If the medical equipment that is to be used with power supply and control apparatus 42 is known in advance, non-volatile memory 40 may be programmed only with a serial number, thereby greatly reducing the memory requirements of non-volatile memory 40, as well as its size and cost. The serial number may be used by control module 46 to ensure equipment compatibility, as hereinbefore described. Regulation of power supply module 49 may be accomplished by programming parametric data in non-volatile memory 48 for all equipment that will use power supply and control module 42, indexed by the serial number stored in non-volatile memory 40. Such programming should be performed by the manufacturer prior to distribution or during a maintenance service. Thus, control module 46 may read the serial number from non-volatile memory 40, and read the associated parametric data from non-volatile memory 48, and use the parametric data to regulate power supply module 49 as hereinbefore described. Fault detection may be accomplished in a similar manner.

Similarly, utilization limits for all equipment that will use power supply and control apparatus 42 may be programmed in non-volatile memory 48, indexed by the serial number stored in non-volatile memory 40. As hereinbefore described, control module 46 may track the utilization of all equipment using power supply and control apparatus 42, either by separately storing the accumulated utilization history for each equipment component in non-volatile memory 48, or by decrementing the utilization limits. Control module 46 will disable power supply module 49 when utilization limits have been exceeded, using the principles heretofore described.

EXAMPLE 1

Referring to FIG. 5, an illustrative non-volatile memory device suitable for use as non-volatile memory 30 in the embodiment heretofore described with respect to FIG. 3, or as non-volatile memory 48 in the embodiment heretofore described with respect to FIG. 4, is shown. Non-volatile memory 30 comprises commercially available electrically erasable programmable read only memory (EEPROM) 51. An illustrative EEPROM suitable for use in accordance with the principles of the present invention is the NM24C02 2048-bit serial EEPROM available from National Semiconductor Corporation of Santa Clara, Calif. Table 1 provides a non-exhaustive list of several other EEPROMs that may be used in the present invention. In order to meet the objectives of the present invention, the EEPROM preferably includes at least 1 Kb of memory.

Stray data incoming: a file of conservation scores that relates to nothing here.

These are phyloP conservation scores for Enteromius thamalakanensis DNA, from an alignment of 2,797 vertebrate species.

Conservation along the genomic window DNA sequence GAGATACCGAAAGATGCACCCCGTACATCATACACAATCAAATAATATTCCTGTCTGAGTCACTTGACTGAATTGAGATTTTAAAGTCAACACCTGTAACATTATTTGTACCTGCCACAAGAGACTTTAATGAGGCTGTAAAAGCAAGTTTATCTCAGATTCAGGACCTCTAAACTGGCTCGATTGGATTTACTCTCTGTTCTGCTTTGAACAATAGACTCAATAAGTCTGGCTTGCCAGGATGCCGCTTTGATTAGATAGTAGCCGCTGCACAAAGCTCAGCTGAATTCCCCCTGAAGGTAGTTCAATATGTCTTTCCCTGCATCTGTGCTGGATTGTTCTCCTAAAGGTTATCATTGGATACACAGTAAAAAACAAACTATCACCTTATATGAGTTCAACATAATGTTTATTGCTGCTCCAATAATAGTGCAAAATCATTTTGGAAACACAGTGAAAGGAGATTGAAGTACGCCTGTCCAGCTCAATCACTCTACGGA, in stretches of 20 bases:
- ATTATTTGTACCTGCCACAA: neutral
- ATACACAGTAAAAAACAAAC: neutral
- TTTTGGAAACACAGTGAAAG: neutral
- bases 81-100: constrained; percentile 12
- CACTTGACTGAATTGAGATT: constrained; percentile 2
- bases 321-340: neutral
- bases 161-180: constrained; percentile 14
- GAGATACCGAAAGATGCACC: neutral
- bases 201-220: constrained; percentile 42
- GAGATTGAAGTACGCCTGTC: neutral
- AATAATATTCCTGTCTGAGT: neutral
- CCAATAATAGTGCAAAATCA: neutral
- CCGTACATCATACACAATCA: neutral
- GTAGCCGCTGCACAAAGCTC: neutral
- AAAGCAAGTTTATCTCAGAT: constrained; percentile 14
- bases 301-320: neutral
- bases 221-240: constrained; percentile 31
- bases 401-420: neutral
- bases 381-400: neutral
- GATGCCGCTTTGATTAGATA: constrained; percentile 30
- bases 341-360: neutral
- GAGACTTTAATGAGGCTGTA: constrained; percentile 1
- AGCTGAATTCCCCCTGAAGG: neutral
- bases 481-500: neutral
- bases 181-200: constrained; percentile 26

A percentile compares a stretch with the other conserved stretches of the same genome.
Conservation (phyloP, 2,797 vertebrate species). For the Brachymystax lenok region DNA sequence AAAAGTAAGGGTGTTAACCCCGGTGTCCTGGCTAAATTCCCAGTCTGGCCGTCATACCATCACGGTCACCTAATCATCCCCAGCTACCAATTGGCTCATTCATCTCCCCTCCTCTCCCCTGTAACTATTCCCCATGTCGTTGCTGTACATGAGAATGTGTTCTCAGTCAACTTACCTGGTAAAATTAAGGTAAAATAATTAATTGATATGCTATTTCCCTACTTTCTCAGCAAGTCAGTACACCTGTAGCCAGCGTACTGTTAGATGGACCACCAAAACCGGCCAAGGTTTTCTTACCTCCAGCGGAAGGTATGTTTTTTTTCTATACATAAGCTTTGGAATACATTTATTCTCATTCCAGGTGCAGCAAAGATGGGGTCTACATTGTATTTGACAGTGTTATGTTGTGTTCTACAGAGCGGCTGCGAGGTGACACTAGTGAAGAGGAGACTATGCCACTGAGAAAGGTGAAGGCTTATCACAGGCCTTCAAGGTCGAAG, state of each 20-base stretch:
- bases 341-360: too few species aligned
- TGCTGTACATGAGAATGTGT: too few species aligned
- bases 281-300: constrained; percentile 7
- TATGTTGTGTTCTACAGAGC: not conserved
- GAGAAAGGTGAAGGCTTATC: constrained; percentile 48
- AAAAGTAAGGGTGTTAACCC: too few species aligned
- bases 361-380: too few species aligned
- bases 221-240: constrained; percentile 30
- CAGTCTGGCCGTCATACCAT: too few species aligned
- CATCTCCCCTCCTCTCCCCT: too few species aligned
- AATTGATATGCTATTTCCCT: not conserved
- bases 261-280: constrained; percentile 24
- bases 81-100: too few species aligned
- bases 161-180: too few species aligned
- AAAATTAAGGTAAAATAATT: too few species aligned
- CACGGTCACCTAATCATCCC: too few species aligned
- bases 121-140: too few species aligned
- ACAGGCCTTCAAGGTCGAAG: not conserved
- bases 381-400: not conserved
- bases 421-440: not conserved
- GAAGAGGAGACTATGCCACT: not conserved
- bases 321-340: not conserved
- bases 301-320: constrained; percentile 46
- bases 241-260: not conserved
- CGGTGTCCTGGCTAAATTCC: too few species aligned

TABLE 1______________________________________Manufacturer    Location      Part No.______________________________________Microchip Technology, Inc.           Chandler, AZ  24C02Xicor, Inc.     Milpitas, CA  X24C02Western Microtechnology           Saratoga, CA  WD24C02Catalyst Semiconductor, Inc.           Santa Clara, CA                         CAT24C02______________________________________

An illustrative three-wire circuit configuration for EEPROM 51 is shown in FIG. 5. Supply input voltage VCC, serial clock input SCL and serial data input/output SDA are separately connected to an external control module by connecting wires 52, 53 and 54, respectively. Serial clock input SCL clocks all data into and out of EEPROM 51, while serial data input/output SDA transfers all data into and out of EEPROM 51. Connecting wires 52, 53 and 54 may be disposed within connecting cable 13 or within electrical connectors 14 and 22, described heretofore with respect to FIGS. 1 and 2, that are used to connect the equipment to the external power supply and control apparatus. Supply input VCC is supplied with a constant +5 volts to power EEPROM 51 during operation.

Address pins A0, A1 and A2 are connected to ground, so that the equipment containing EEPROM 51 is addressed as "000" by the external control module. Grounding pin VSS is also grounded. It is contemplated that all medical equipment utilizing the non-volatile memory of the present invention will have a common grounding lead disposed within the connecting cable and electrical connectors used to connect the equipment to the external power supply and control apparatus.

EEPROM 51 supports serial data transfers initiated by an external control module. The SCL input clocks all data transfers into and out of EEPROM 51, in accordance with a clock signal sent via connecting wire 53 from the control module. All data transfers into and out of EEPROM 51 are sent through bi-directional serial data input/output pin SDA.